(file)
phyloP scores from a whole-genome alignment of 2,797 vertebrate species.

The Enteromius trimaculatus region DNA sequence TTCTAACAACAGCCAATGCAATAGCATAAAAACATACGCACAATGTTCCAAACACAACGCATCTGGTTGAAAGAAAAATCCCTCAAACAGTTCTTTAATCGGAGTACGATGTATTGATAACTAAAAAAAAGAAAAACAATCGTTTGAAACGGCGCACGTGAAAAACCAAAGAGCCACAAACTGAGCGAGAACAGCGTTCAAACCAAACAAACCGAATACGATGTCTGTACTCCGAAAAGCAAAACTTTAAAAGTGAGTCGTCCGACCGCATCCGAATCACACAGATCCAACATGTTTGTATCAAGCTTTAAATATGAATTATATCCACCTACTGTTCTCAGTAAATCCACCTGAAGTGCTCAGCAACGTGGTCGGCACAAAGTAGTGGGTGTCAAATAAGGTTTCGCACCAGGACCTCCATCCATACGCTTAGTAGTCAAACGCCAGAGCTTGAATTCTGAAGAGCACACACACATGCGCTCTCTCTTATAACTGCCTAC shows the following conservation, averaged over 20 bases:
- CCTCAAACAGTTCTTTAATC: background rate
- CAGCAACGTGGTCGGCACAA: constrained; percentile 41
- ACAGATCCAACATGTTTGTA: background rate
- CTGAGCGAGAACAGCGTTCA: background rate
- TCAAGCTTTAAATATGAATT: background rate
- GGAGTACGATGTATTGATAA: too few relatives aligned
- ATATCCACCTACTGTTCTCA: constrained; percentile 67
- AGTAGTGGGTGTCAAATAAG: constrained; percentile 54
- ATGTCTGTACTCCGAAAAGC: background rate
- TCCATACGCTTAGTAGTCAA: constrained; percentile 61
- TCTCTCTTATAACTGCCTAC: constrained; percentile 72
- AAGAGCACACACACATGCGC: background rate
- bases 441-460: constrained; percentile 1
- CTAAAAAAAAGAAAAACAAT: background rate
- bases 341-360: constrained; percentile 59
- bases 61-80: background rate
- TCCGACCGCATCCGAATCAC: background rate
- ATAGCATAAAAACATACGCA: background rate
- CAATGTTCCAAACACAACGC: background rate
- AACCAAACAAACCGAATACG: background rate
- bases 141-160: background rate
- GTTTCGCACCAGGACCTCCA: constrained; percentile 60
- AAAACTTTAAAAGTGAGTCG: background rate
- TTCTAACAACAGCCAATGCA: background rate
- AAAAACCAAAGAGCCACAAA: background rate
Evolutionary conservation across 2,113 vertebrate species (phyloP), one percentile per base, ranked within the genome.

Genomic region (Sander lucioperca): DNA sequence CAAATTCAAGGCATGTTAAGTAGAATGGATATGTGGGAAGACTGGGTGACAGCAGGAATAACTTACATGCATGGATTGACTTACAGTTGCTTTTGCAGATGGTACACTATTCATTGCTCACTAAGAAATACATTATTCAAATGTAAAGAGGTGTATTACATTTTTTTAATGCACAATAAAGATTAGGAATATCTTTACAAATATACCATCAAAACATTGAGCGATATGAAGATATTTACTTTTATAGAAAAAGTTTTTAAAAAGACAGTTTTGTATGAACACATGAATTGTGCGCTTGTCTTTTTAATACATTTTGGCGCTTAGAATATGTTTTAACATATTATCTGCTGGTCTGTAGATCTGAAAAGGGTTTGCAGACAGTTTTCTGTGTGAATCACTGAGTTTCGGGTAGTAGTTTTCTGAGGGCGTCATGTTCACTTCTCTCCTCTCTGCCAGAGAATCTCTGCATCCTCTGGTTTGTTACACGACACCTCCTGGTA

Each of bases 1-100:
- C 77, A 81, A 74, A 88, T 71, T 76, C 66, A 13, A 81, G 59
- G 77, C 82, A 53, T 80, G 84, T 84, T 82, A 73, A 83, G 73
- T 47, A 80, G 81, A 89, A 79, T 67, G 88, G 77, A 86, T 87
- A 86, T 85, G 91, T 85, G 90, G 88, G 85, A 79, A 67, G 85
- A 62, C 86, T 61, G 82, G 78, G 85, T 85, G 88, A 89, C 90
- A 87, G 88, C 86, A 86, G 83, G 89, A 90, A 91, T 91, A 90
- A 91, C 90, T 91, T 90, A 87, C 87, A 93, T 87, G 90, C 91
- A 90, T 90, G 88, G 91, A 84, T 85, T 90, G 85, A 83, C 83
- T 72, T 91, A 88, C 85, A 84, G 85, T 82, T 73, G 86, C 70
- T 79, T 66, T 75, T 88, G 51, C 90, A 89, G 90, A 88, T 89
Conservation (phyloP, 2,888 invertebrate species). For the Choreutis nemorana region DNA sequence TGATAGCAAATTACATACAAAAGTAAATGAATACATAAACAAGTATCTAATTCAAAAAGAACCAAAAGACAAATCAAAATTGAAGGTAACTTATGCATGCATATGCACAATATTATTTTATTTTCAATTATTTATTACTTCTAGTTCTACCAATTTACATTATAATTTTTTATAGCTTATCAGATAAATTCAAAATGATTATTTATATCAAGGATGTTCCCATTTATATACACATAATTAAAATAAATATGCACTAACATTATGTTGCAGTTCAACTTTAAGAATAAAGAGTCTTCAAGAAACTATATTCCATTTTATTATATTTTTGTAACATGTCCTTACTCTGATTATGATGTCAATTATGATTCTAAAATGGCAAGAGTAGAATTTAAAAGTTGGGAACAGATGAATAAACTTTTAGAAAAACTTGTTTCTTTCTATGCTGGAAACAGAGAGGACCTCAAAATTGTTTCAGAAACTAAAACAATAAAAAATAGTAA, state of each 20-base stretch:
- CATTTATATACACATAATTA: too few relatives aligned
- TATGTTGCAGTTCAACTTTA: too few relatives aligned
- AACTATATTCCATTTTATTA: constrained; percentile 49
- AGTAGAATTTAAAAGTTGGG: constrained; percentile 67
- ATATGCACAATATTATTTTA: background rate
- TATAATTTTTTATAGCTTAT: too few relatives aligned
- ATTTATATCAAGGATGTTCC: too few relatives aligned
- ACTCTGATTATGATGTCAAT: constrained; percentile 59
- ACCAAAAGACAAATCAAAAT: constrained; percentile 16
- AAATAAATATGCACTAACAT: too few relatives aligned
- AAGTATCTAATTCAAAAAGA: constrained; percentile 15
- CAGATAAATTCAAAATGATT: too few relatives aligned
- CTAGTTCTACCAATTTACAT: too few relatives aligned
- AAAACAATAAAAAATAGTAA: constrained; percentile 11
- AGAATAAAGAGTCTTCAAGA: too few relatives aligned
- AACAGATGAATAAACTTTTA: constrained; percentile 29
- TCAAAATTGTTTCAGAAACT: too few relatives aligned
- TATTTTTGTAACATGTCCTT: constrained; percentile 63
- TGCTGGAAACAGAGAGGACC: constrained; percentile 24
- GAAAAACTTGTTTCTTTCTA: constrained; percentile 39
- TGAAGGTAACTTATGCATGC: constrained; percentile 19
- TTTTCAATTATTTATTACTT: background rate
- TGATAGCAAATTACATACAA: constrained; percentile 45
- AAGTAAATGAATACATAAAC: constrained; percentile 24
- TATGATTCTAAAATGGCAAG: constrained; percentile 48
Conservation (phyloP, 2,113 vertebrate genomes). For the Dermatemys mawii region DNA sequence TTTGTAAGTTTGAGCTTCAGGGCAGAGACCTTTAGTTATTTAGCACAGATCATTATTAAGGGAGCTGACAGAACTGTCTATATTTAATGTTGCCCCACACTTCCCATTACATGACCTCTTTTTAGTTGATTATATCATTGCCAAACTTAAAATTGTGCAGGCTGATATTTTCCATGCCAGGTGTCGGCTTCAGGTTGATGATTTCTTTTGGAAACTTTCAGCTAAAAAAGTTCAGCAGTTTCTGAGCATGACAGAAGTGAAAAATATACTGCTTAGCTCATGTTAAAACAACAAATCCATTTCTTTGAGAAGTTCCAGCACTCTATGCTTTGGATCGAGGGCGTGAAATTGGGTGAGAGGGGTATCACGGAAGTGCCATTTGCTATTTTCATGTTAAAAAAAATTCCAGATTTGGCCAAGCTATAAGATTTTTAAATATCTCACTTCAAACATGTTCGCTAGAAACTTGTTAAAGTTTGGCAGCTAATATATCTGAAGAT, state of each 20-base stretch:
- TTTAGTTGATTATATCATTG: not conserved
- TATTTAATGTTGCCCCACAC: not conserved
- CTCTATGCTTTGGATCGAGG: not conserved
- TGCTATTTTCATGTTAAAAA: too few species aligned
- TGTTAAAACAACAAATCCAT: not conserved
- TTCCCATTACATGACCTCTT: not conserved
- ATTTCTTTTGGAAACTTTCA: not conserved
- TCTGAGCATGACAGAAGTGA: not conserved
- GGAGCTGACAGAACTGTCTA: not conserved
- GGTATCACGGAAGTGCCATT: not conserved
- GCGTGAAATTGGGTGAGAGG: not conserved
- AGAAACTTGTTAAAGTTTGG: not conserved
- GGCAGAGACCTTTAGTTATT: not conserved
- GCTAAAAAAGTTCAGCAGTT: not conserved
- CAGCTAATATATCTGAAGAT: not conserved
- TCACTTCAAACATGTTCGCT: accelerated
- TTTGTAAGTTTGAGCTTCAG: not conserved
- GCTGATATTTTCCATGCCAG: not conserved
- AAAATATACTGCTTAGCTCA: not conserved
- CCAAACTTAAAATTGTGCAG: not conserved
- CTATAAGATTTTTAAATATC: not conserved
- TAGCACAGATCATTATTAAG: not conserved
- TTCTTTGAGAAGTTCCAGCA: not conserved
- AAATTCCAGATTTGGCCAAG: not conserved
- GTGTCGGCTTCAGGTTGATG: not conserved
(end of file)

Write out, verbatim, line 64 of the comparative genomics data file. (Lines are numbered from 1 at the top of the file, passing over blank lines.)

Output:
- TGATAGCAAATTACATACAA: constrained; percentile 45